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The reason? Often the male dominant lion will kill the cubs. Not sure if he is worried about being daddy and bringing up stepchildren, but the lioness will wait about two months before returning to the pride. It’s an unsettling time for her as if there is a new dominant male he will kill the cub but her sisters will take turns on helping her feed her cub if they are lactating.

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You can read what happened when we edited footage about introducing lions into a game park for the first time in More Truth, Lies and Propaganda.

Till next time, take care.

Lucinda

 

 

SISSI AND SADNESS

TRAVEL

So there we were in the Hofburg in Vienna where they have an amazing permanent exhibition about Elisabeth of Bavaria, born in 1837, she was the Empress of Austria and Queen of Hungary because she married Franz Joseph I.

SISSI WITH HAIR

She’d had a good childhood, but was horrified at 16 to be married off and then to live in a stuffy court full of rules and regulations. She was a bit of a rebel and fed up as she had nothing much to do. She had the mother in law from hell, the Archduchess Sophie who bossed her around and took over bringing up the children.

SSISSI'S BEDROOM

Sissi was very beautiful and her hair reached to the floor. She spent hours each day bathing, it took a whole day to wash her hair and exercising  – at 5 foot 8 inches, she weighed only 50 kg (110 pounds, 7 st 12 lbs) most of her life and cinched in her waist with corsets so it was only 19 inches in circumference. She had a pretty unhappy life and often went traveling. She was assassinated in Switzerland at the age of 61.

But the Hofburg had, even more, to offer which I’ll tell you about next week.

HISTORY

Now that we have come to the accession of Queen Elizabeth II of England to the throne, it doesn’t feel very historical after all.

The Princess and her husband Prince Philip were in Kenya on safari when the news came through. The press and paparazzi were asked to keep away from the bungalow she was staying in to give her some privacy – and they did! How times have changed.

TREETOPS KENYA

This is a modern photo taken from Trip Advisor.

Although King George died on 6th February, the new Queen was not told until the following day. An urgent telegram was sent to Government House in Nairobi but it could not be decoded because the keys to the safe holding the codebook were unavailable.

Before our Queen even ascended the throne (they place them well off the ground so they can be seen), she promised faithfully to serve her country as ‘long as I shall live.’  A promise, she has kept for 64 years making her the world’s longest reigning monarch.

ADD BREAK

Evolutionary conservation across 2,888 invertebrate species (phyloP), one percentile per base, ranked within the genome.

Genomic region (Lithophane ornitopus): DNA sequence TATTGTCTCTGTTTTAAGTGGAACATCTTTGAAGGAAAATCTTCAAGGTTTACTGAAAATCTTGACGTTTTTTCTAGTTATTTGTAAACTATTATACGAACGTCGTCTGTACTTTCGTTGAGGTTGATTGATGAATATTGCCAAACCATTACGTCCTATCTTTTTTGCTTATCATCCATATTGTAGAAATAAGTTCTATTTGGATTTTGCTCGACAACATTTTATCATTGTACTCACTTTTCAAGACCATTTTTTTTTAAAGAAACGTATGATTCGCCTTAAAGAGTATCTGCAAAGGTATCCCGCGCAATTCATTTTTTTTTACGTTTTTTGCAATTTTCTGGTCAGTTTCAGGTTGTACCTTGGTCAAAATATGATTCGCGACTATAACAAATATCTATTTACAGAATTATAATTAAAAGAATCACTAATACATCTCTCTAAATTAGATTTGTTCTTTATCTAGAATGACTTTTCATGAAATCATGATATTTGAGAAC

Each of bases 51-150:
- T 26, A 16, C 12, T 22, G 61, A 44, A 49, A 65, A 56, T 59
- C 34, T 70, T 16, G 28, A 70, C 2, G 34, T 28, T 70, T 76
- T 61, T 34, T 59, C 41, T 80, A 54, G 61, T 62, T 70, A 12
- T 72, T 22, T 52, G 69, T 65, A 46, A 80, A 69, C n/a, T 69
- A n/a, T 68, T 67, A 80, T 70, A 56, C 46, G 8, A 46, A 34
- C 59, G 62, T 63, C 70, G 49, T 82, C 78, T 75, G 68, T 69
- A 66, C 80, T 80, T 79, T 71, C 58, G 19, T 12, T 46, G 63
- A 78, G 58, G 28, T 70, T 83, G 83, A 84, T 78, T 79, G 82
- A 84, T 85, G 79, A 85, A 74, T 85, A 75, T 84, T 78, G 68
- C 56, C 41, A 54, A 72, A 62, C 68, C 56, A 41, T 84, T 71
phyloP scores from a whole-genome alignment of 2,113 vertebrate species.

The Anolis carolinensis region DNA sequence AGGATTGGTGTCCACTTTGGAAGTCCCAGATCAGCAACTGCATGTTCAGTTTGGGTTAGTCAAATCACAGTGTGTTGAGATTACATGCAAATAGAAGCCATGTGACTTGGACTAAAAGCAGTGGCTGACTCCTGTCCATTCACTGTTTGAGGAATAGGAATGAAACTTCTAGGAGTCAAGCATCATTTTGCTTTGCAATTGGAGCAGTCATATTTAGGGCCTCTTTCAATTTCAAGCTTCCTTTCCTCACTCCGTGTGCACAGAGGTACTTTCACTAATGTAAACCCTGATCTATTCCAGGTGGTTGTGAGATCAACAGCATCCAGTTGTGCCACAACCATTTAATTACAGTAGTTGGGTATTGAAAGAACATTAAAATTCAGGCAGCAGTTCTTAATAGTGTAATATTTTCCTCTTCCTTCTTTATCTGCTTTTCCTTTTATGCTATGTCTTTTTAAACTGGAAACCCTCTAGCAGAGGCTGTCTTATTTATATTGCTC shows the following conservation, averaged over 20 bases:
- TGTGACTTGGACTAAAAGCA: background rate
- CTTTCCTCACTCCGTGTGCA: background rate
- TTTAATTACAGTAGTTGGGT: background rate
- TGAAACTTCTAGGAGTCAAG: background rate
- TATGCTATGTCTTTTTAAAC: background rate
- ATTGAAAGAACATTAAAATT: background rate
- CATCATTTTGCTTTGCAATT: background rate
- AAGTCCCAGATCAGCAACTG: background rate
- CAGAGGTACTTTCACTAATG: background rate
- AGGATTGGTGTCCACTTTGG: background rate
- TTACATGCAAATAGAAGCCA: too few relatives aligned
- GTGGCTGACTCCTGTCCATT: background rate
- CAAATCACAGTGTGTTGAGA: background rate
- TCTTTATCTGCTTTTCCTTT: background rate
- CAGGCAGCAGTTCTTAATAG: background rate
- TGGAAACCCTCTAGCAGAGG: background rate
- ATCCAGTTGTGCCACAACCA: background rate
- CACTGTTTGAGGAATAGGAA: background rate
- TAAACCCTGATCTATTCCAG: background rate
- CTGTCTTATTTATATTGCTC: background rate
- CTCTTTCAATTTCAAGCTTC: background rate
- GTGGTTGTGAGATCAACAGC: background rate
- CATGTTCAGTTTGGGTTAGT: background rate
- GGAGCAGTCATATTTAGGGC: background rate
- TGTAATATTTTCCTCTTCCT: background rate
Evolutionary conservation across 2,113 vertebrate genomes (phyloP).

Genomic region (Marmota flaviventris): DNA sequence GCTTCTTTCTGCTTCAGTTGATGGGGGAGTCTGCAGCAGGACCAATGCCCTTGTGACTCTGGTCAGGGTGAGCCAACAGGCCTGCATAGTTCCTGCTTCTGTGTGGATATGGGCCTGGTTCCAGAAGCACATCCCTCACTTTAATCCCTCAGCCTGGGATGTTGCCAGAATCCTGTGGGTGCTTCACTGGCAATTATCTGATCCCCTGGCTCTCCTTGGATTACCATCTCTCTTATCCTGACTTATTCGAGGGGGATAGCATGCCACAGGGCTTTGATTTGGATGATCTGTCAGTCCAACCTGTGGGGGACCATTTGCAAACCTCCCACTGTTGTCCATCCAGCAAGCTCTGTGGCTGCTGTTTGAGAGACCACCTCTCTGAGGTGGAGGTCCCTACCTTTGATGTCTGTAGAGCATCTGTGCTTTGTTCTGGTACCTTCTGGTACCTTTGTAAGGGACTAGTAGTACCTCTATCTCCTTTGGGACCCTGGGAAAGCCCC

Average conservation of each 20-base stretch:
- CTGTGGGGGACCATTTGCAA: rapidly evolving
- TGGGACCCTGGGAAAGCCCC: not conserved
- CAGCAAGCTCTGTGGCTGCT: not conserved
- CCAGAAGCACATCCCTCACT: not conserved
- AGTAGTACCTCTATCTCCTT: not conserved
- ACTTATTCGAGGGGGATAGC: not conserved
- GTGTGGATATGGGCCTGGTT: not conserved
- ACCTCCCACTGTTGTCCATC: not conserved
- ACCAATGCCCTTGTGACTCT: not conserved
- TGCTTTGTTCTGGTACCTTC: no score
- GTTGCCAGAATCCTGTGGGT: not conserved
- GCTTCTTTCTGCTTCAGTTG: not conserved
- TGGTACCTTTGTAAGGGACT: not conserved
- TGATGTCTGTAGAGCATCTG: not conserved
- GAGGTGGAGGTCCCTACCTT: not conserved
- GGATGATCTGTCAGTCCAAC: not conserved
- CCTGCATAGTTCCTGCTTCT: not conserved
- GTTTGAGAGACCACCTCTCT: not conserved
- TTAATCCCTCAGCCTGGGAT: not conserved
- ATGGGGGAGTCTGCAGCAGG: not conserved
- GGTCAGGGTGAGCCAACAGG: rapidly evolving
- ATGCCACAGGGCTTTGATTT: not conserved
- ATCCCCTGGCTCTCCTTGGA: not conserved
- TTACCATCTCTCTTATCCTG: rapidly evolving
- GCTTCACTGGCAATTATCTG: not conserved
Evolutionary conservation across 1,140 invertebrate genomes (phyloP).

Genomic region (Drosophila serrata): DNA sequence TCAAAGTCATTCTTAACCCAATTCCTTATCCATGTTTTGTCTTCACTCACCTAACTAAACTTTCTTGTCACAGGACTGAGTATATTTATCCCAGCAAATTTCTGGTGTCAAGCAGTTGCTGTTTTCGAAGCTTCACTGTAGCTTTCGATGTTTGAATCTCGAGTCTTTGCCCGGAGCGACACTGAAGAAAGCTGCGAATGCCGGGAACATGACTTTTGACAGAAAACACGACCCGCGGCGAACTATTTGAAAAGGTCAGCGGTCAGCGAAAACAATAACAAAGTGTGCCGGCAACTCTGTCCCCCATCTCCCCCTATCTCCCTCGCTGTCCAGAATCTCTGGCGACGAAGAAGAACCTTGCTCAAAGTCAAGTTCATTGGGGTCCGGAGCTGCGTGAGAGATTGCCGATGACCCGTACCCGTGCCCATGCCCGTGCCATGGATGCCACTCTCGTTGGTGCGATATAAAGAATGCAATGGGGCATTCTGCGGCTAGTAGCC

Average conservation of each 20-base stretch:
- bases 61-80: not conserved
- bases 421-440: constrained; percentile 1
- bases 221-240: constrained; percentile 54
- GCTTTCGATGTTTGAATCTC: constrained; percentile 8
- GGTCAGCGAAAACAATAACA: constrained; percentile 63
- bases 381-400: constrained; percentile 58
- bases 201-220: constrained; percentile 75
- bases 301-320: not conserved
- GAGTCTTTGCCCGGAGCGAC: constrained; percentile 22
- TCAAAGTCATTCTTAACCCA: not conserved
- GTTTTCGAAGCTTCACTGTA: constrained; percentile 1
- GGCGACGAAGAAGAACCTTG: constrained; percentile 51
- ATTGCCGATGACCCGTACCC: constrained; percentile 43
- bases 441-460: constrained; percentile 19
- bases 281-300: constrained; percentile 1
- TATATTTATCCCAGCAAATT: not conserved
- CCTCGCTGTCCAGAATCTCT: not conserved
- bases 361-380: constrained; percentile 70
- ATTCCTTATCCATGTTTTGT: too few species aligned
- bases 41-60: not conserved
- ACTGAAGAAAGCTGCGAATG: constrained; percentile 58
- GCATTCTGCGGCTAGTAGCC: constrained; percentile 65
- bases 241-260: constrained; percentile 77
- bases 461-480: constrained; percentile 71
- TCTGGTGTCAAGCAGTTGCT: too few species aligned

These are a few of the topics I wrote scripts for in the past:

medicine, productivity, toothpaste, manufacturing telephones, photography, power stations, pollution at sea, and distance education, bakeries, banks, nation building, tourism, diets, meat, margarine, aluminium, marathons, birds, splitting the atom, HIV / AIDS, crime, what to do in an emergency, legal information, modern classical music, maths, English literature, top athletes, lifestyles, science, mining, court cases, mayoral keynote speeches, oceans, honey badgers, African wildlife, religion, literature, safety, electricity, behaviour modification, self employment and so on and so on and so on. Too many for me to remember.

So, I guess it’s not surprising that I’ve written books in 3 different genres, memoirs, comedy and the Amie series.

Apparently, an author who does this shoots themselves in the foot, but I think I sound like me in all my books – OK, boring!  In case you want to check them out this is the link to my website which describes them in more detail.

http://lucindaeclarkeauthor.com

Till next week, take care.

TOURS AND TRUTHS

votive church

Since we had purchased a 24 hour ticket for the Vienna HOHO bus next morning we made for the bus stop and got on the wrong bus. We hopped off and while waiting for the bus we wanted, we visited the Votive Kirk.

This was built following the attempted assassination of Emperor Franz Joseph in 1853, by his brother Archduke Ferdinand Maximilian to thank God for saving his life.

The next bus took us past the Burgtheater and then out into the countryside.

It was a pleasant drive, through Grinzing as far as the Klasterneuburg monastery. The weather was cold and overcast and no one got off at any of the stops, possibly because they were unsure when there would be another bus back to the centre of the city.

A third bus drive took us out of the city in the opposite direction, the north east, to Donauturn, which is the park area enjoyed by the Viennese. There is a huge tower there a restaurant and a fun fair.  We also passed over the Danube with many cruise boats plying to and fro and tried to work out the where the Danube splits into 4, the river, the tamed river, the canal and the lagoon overflow.